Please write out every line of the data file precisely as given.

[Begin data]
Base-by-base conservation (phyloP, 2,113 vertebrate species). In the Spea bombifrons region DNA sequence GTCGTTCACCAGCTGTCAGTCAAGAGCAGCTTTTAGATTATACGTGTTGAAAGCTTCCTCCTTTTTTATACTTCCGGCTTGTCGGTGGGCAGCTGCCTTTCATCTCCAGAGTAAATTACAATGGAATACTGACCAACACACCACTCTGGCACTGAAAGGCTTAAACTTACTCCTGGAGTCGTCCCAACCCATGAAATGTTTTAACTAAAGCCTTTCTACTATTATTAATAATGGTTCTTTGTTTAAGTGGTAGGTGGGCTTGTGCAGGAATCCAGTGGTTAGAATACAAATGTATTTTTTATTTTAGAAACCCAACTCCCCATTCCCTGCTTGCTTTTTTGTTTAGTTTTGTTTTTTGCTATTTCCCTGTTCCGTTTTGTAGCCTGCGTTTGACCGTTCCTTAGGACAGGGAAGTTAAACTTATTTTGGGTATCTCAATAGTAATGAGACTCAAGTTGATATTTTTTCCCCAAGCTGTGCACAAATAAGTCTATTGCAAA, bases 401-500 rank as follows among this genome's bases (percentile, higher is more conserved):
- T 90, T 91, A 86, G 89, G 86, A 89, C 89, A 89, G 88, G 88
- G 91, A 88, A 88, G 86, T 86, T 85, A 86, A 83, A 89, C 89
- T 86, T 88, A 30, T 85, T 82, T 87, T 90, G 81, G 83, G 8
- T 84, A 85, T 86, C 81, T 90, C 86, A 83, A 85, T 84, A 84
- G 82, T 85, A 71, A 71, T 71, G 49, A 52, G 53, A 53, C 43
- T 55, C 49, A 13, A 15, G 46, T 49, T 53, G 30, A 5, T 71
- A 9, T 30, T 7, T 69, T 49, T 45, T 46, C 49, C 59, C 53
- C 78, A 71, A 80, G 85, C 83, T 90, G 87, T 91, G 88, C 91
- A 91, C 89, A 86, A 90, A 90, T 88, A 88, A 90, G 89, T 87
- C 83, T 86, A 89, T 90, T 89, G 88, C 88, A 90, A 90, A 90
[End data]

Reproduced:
Base-by-base conservation (phyloP, 2,113 vertebrate species). In the Spea bombifrons region DNA sequence GTCGTTCACCAGCTGTCAGTCAAGAGCAGCTTTTAGATTATACGTGTTGAAAGCTTCCTCCTTTTTTATACTTCCGGCTTGTCGGTGGGCAGCTGCCTTTCATCTCCAGAGTAAATTACAATGGAATACTGACCAACACACCACTCTGGCACTGAAAGGCTTAAACTTACTCCTGGAGTCGTCCCAACCCATGAAATGTTTTAACTAAAGCCTTTCTACTATTATTAATAATGGTTCTTTGTTTAAGTGGTAGGTGGGCTTGTGCAGGAATCCAGTGGTTAGAATACAAATGTATTTTTTATTTTAGAAACCCAACTCCCCATTCCCTGCTTGCTTTTTTGTTTAGTTTTGTTTTTTGCTATTTCCCTGTTCCGTTTTGTAGCCTGCGTTTGACCGTTCCTTAGGACAGGGAAGTTAAACTTATTTTGGGTATCTCAATAGTAATGAGACTCAAGTTGATATTTTTTCCCCAAGCTGTGCACAAATAAGTCTATTGCAAA, bases 401-500 rank as follows among this genome's bases (percentile, higher is more conserved):
- T 90, T 91, A 86, G 89, G 86, A 89, C 89, A 89, G 88, G 88
- G 91, A 88, A 88, G 86, T 86, T 85, A 86, A 83, A 89, C 89
- T 86, T 88, A 30, T 85, T 82, T 87, T 90, G 81, G 83, G 8
- T 84, A 85, T 86, C 81, T 90, C 86, A 83, A 85, T 84, A 84
- G 82, T 85, A 71, A 71, T 71, G 49, A 52, G 53, A 53, C 43
- T 55, C 49, A 13, A 15, G 46, T 49, T 53, G 30, A 5, T 71
- A 9, T 30, T 7, T 69, T 49, T 45, T 46, C 49, C 59, C 53
- C 78, A 71, A 80, G 85, C 83, T 90, G 87, T 91, G 88, C 91
- A 91, C 89, A 86, A 90, A 90, T 88, A 88, A 90, G 89, T 87
- C 83, T 86, A 89, T 90, T 89, G 88, C 88, A 90, A 90, A 90